I recently moved from the ‘Why have I got so many shirts? I can only wear one at a time‘ state to the ‘Why have I got so many shirts with fraying cuffs and collars? I must get some more‘ state.
I usually buy shirts in Jermyn Street in London and I usually buy them from Charles Tyrwhitt (bare with me – we will get to something environmental soon).
So there I was in Charles Tyrwhitt asking for what 19″ neck, 37″ arms, shirts they had and I was told they could order them. I said, I can order them, my hope was that in a shirt shop I could actually look at some shirts. Do you find this these days? The last Barbour I bought I tried to buy a few yards away from Jermyn Street on Piccadilly but they didn’t have much of a range in store. I was told they could order them and I told them I could order them, so I did.
But the advantage of doing shirt shopping in Jermyn Street (where I once, many years ago, accidently encountered the then minister Richard Benyon (I wonder where he gets his shirts?) and had a useful chat) is that there are other shirt shops available when one lets you down.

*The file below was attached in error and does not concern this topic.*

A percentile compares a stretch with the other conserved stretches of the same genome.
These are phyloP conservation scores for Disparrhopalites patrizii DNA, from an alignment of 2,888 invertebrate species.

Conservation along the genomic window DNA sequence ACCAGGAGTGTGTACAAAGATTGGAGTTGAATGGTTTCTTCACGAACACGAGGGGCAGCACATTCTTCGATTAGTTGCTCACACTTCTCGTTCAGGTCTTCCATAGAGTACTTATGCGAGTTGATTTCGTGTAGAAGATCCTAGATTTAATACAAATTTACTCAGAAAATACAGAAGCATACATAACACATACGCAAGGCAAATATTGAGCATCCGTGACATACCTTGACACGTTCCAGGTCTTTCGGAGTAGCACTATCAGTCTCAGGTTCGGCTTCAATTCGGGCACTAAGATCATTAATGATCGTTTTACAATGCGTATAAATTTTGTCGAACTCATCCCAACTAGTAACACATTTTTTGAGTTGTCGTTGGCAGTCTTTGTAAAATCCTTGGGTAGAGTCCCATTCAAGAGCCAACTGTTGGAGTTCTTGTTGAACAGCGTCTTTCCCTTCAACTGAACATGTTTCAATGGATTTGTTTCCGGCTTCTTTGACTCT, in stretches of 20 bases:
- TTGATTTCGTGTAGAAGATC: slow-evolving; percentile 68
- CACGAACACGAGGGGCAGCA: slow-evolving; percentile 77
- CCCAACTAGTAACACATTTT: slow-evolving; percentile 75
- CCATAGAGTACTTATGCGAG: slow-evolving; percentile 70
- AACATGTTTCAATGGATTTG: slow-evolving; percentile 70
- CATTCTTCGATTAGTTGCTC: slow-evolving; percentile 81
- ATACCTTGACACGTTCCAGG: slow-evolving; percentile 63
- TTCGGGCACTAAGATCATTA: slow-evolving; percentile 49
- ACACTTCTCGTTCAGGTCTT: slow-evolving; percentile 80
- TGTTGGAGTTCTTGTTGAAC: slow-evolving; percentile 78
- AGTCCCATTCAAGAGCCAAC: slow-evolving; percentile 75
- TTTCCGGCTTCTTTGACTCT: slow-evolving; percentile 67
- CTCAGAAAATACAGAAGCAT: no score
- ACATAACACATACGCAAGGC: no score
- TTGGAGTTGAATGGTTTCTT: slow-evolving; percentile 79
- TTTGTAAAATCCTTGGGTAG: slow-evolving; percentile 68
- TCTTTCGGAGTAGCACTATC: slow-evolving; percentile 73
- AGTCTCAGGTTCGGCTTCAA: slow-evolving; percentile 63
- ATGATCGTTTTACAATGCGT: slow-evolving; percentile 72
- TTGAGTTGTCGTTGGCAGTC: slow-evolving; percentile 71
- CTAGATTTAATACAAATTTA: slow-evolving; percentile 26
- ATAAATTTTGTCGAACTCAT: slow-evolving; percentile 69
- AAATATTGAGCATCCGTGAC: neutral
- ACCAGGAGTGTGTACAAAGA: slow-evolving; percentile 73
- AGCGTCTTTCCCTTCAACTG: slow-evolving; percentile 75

Thomas Pink or TJ Lewin? Lewin was closer and, hooray!, they had shirts of the size I wanted (well, needed actually) and they had a very good deal of five for £120 – yes, five! So I bought five shirts and that’ll be it for a few more years. By the way, there were some other people specifically looking for 19″ collars in Lewin – it seems to be the place to go for svelte types like myself.
Now, if you don’t buy reasonably smart shirts (and then you are indeed a lucky man (or woman) and don’t have access to someone who does) you might not know how much unwrapping is involved once you get your shirts home.
There is some cardboard, some tissue paper and some bits of what look like plastic to me. To be fair, I think there is a bit less of this stuff invovled in these shirts than there used to be. Has anyone else noticed that? I think someone may have been making an effort to reduce the waste involved. If so, good for them.
But there is still quite a bit of plastic. And I’ve now unwrapped five shirts.
I’d be surprised if this pile of plastic couldn’t be further reduced.